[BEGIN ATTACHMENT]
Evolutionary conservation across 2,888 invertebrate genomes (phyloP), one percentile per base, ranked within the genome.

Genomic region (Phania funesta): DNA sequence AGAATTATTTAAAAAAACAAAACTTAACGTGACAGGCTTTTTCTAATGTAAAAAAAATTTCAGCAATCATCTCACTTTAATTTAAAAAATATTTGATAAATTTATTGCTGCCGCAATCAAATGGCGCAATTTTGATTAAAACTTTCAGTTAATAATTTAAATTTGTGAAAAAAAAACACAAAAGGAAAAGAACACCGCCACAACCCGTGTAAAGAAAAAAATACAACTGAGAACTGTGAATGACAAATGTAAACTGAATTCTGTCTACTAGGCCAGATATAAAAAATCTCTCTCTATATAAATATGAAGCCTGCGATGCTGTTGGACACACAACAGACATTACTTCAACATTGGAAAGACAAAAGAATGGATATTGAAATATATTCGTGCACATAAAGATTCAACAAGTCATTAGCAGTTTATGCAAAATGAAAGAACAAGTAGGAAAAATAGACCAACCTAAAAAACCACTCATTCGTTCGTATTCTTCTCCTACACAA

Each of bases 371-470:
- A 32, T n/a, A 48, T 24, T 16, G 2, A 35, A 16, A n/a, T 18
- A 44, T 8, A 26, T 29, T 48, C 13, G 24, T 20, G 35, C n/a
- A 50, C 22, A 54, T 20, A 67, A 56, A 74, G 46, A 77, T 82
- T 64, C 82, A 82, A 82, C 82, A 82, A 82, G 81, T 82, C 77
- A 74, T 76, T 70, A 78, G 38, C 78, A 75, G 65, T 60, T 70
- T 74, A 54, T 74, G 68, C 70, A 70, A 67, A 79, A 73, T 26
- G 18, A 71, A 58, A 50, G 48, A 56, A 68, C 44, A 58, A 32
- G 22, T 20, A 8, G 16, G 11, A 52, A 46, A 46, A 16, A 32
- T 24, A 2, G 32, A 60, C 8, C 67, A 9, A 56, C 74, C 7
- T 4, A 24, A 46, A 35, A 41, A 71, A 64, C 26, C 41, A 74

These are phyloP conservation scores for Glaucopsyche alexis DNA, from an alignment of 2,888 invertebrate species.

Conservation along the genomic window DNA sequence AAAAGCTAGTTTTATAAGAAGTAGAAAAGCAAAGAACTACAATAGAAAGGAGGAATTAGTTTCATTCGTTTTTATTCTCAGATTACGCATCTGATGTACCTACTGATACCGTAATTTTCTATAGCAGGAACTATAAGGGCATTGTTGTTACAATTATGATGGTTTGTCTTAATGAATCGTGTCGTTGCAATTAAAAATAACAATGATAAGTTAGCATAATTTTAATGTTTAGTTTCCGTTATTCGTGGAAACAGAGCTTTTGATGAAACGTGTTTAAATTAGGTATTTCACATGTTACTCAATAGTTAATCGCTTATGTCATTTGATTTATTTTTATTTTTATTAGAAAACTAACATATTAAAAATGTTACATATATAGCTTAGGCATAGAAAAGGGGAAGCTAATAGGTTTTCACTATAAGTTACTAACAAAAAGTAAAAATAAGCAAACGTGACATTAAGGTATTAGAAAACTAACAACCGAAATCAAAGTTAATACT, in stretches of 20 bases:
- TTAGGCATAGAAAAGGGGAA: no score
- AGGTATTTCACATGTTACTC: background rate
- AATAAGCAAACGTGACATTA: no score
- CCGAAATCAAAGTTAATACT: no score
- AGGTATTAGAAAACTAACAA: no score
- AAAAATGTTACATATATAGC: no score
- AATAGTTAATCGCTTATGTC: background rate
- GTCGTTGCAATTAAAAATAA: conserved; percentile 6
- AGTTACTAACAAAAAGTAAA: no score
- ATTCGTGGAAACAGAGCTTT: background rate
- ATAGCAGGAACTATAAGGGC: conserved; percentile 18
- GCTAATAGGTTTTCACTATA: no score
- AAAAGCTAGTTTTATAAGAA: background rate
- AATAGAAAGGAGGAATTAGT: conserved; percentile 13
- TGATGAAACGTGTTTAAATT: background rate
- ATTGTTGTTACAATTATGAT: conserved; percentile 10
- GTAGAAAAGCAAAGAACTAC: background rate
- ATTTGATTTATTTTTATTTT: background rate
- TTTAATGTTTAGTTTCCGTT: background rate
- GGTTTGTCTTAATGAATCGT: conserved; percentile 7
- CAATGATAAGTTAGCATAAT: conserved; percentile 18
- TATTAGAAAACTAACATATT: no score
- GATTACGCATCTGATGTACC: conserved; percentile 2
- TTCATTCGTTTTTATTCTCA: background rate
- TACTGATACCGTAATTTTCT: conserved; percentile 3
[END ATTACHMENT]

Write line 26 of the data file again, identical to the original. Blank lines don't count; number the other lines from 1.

- ATAGCAGGAACTATAAGGGC: conserved; percentile 18